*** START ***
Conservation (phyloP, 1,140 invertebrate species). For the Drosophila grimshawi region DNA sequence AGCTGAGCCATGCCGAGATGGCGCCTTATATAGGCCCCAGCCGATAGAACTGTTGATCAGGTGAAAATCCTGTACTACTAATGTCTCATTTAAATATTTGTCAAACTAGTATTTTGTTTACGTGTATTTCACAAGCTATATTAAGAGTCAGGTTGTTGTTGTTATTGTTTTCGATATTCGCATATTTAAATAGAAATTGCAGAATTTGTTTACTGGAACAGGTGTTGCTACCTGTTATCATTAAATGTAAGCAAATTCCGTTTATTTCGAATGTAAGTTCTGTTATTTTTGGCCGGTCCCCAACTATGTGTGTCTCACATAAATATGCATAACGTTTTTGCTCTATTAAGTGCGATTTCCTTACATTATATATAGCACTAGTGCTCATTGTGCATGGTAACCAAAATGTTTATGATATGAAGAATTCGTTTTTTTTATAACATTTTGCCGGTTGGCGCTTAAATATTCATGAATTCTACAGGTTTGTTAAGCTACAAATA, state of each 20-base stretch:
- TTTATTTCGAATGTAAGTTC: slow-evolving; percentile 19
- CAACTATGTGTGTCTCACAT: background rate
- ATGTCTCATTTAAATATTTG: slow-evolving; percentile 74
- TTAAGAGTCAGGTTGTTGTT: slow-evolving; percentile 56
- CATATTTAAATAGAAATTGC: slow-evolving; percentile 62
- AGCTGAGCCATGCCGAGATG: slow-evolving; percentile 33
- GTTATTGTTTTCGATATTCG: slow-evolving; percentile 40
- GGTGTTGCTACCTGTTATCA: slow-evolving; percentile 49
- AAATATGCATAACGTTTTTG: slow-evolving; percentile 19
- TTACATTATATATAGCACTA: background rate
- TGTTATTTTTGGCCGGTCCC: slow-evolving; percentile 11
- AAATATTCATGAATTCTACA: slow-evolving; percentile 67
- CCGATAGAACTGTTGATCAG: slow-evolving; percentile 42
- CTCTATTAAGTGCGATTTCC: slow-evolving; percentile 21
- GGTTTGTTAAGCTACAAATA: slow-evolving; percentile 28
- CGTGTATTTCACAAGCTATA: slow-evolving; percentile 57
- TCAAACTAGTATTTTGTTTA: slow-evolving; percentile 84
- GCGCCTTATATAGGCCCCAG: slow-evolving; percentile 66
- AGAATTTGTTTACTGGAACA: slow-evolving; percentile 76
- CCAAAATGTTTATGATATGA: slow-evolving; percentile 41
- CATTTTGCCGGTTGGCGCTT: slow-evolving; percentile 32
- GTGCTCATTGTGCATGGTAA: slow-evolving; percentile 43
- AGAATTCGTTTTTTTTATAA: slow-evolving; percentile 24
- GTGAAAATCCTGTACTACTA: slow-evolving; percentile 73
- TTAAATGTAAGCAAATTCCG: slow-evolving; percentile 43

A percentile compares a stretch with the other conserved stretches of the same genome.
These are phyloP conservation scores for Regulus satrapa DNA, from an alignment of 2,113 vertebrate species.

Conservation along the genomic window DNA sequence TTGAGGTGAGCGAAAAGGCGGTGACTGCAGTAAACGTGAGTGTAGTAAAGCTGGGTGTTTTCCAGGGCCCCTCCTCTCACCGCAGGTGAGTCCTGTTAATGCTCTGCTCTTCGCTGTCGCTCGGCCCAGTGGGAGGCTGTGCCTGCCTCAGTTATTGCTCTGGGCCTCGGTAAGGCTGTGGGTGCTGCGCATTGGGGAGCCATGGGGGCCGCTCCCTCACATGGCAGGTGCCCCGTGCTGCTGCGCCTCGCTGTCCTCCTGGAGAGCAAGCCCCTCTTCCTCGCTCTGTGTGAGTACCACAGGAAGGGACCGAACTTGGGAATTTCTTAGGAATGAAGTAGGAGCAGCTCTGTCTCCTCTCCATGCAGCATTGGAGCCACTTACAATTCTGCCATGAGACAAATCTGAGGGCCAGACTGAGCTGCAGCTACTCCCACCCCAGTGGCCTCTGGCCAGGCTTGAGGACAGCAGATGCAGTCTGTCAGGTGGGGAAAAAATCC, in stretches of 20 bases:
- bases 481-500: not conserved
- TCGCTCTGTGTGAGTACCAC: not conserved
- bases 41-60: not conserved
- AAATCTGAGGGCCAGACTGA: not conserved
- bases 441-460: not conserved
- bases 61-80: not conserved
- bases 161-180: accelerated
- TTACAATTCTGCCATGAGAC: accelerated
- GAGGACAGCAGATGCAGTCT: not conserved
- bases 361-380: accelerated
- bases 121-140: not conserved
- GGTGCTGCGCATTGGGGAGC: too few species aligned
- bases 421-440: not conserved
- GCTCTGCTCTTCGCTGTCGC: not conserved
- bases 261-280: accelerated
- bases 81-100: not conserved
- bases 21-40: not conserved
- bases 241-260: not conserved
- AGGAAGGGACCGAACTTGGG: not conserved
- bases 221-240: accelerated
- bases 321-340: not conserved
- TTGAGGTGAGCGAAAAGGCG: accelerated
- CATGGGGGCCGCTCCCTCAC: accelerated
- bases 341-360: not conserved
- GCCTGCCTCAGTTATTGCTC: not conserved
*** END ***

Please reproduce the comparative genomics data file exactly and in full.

Conservation (phyloP, 1,140 invertebrate species). For the Drosophila grimshawi region DNA sequence AGCTGAGCCATGCCGAGATGGCGCCTTATATAGGCCCCAGCCGATAGAACTGTTGATCAGGTGAAAATCCTGTACTACTAATGTCTCATTTAAATATTTGTCAAACTAGTATTTTGTTTACGTGTATTTCACAAGCTATATTAAGAGTCAGGTTGTTGTTGTTATTGTTTTCGATATTCGCATATTTAAATAGAAATTGCAGAATTTGTTTACTGGAACAGGTGTTGCTACCTGTTATCATTAAATGTAAGCAAATTCCGTTTATTTCGAATGTAAGTTCTGTTATTTTTGGCCGGTCCCCAACTATGTGTGTCTCACATAAATATGCATAACGTTTTTGCTCTATTAAGTGCGATTTCCTTACATTATATATAGCACTAGTGCTCATTGTGCATGGTAACCAAAATGTTTATGATATGAAGAATTCGTTTTTTTTATAACATTTTGCCGGTTGGCGCTTAAATATTCATGAATTCTACAGGTTTGTTAAGCTACAAATA, state of each 20-base stretch:
- TTTATTTCGAATGTAAGTTC: slow-evolving; percentile 19
- CAACTATGTGTGTCTCACAT: background rate
- ATGTCTCATTTAAATATTTG: slow-evolving; percentile 74
- TTAAGAGTCAGGTTGTTGTT: slow-evolving; percentile 56
- CATATTTAAATAGAAATTGC: slow-evolving; percentile 62
- AGCTGAGCCATGCCGAGATG: slow-evolving; percentile 33
- GTTATTGTTTTCGATATTCG: slow-evolving; percentile 40
- GGTGTTGCTACCTGTTATCA: slow-evolving; percentile 49
- AAATATGCATAACGTTTTTG: slow-evolving; percentile 19
- TTACATTATATATAGCACTA: background rate
- TGTTATTTTTGGCCGGTCCC: slow-evolving; percentile 11
- AAATATTCATGAATTCTACA: slow-evolving; percentile 67
- CCGATAGAACTGTTGATCAG: slow-evolving; percentile 42
- CTCTATTAAGTGCGATTTCC: slow-evolving; percentile 21
- GGTTTGTTAAGCTACAAATA: slow-evolving; percentile 28
- CGTGTATTTCACAAGCTATA: slow-evolving; percentile 57
- TCAAACTAGTATTTTGTTTA: slow-evolving; percentile 84
- GCGCCTTATATAGGCCCCAG: slow-evolving; percentile 66
- AGAATTTGTTTACTGGAACA: slow-evolving; percentile 76
- CCAAAATGTTTATGATATGA: slow-evolving; percentile 41
- CATTTTGCCGGTTGGCGCTT: slow-evolving; percentile 32
- GTGCTCATTGTGCATGGTAA: slow-evolving; percentile 43
- AGAATTCGTTTTTTTTATAA: slow-evolving; percentile 24
- GTGAAAATCCTGTACTACTA: slow-evolving; percentile 73
- TTAAATGTAAGCAAATTCCG: slow-evolving; percentile 43

A percentile compares a stretch with the other conserved stretches of the same genome.
These are phyloP conservation scores for Regulus satrapa DNA, from an alignment of 2,113 vertebrate species.

Conservation along the genomic window DNA sequence TTGAGGTGAGCGAAAAGGCGGTGACTGCAGTAAACGTGAGTGTAGTAAAGCTGGGTGTTTTCCAGGGCCCCTCCTCTCACCGCAGGTGAGTCCTGTTAATGCTCTGCTCTTCGCTGTCGCTCGGCCCAGTGGGAGGCTGTGCCTGCCTCAGTTATTGCTCTGGGCCTCGGTAAGGCTGTGGGTGCTGCGCATTGGGGAGCCATGGGGGCCGCTCCCTCACATGGCAGGTGCCCCGTGCTGCTGCGCCTCGCTGTCCTCCTGGAGAGCAAGCCCCTCTTCCTCGCTCTGTGTGAGTACCACAGGAAGGGACCGAACTTGGGAATTTCTTAGGAATGAAGTAGGAGCAGCTCTGTCTCCTCTCCATGCAGCATTGGAGCCACTTACAATTCTGCCATGAGACAAATCTGAGGGCCAGACTGAGCTGCAGCTACTCCCACCCCAGTGGCCTCTGGCCAGGCTTGAGGACAGCAGATGCAGTCTGTCAGGTGGGGAAAAAATCC, in stretches of 20 bases:
- bases 481-500: not conserved
- TCGCTCTGTGTGAGTACCAC: not conserved
- bases 41-60: not conserved
- AAATCTGAGGGCCAGACTGA: not conserved
- bases 441-460: not conserved
- bases 61-80: not conserved
- bases 161-180: accelerated
- TTACAATTCTGCCATGAGAC: accelerated
- GAGGACAGCAGATGCAGTCT: not conserved
- bases 361-380: accelerated
- bases 121-140: not conserved
- GGTGCTGCGCATTGGGGAGC: too few species aligned
- bases 421-440: not conserved
- GCTCTGCTCTTCGCTGTCGC: not conserved
- bases 261-280: accelerated
- bases 81-100: not conserved
- bases 21-40: not conserved
- bases 241-260: not conserved
- AGGAAGGGACCGAACTTGGG: not conserved
- bases 221-240: accelerated
- bases 321-340: not conserved
- TTGAGGTGAGCGAAAAGGCG: accelerated
- CATGGGGGCCGCTCCCTCAC: accelerated
- bases 341-360: not conserved
- GCCTGCCTCAGTTATTGCTC: not conserved